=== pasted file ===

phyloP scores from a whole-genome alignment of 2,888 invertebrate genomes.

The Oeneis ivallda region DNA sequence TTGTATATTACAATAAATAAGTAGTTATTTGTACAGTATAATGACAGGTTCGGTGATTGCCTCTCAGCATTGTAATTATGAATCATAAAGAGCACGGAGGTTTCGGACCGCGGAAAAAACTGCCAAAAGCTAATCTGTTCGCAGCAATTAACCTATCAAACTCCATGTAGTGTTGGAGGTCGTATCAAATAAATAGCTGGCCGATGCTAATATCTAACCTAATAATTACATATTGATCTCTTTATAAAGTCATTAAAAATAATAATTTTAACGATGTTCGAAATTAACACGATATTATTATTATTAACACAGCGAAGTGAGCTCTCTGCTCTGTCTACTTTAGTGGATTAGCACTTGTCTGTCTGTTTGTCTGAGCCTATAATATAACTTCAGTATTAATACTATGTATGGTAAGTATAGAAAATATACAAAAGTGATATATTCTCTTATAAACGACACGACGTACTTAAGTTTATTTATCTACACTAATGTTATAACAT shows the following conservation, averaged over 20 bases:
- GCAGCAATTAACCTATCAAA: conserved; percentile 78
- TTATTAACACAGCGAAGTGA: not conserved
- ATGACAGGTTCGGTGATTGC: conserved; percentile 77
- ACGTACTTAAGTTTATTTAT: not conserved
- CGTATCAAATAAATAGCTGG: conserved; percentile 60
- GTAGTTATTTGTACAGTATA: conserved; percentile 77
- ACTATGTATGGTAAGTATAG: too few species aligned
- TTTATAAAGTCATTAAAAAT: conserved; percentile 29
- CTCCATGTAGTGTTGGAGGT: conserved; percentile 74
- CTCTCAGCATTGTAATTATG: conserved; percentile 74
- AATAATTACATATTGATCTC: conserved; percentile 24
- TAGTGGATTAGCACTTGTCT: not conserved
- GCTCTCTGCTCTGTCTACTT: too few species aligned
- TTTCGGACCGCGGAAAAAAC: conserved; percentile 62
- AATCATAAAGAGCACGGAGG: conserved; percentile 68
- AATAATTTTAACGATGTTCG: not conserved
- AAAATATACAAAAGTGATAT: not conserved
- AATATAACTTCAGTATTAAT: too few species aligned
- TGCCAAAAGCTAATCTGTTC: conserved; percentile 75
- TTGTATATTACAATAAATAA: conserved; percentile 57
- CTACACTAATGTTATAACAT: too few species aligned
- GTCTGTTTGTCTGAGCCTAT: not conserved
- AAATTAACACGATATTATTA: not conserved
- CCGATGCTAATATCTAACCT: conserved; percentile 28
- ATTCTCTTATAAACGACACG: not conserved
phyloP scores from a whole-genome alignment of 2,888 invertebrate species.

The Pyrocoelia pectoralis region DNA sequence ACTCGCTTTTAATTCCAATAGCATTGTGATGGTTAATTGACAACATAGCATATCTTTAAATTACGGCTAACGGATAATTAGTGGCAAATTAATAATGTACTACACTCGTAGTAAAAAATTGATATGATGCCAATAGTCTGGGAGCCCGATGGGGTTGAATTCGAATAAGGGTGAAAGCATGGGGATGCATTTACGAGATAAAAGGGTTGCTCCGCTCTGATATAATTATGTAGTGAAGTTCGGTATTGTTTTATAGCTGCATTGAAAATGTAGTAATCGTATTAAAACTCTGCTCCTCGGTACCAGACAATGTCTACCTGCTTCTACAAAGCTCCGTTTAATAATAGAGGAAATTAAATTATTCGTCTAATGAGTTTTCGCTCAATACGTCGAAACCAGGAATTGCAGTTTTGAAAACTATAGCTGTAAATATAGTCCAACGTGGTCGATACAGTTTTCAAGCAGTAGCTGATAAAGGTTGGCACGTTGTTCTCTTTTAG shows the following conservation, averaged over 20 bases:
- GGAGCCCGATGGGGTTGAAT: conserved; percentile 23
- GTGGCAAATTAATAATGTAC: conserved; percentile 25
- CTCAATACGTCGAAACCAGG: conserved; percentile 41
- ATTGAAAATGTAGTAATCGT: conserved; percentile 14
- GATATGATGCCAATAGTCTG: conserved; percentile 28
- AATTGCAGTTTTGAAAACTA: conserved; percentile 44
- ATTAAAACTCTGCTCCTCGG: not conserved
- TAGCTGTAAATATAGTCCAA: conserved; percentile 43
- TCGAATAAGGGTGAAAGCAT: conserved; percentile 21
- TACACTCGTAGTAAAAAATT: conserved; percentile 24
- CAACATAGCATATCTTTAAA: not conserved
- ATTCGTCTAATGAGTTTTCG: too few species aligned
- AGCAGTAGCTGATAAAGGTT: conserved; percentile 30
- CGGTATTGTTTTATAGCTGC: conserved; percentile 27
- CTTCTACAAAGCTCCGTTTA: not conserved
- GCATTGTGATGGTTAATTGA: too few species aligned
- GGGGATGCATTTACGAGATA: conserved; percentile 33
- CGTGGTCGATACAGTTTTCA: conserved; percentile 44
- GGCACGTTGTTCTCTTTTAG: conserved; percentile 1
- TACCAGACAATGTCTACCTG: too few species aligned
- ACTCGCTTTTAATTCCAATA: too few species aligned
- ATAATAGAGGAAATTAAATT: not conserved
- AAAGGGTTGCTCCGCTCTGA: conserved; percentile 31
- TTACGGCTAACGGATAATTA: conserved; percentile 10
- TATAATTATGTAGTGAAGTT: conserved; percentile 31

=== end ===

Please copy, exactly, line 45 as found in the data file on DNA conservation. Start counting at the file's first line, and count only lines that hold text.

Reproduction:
- GCATTGTGATGGTTAATTGA: too few species aligned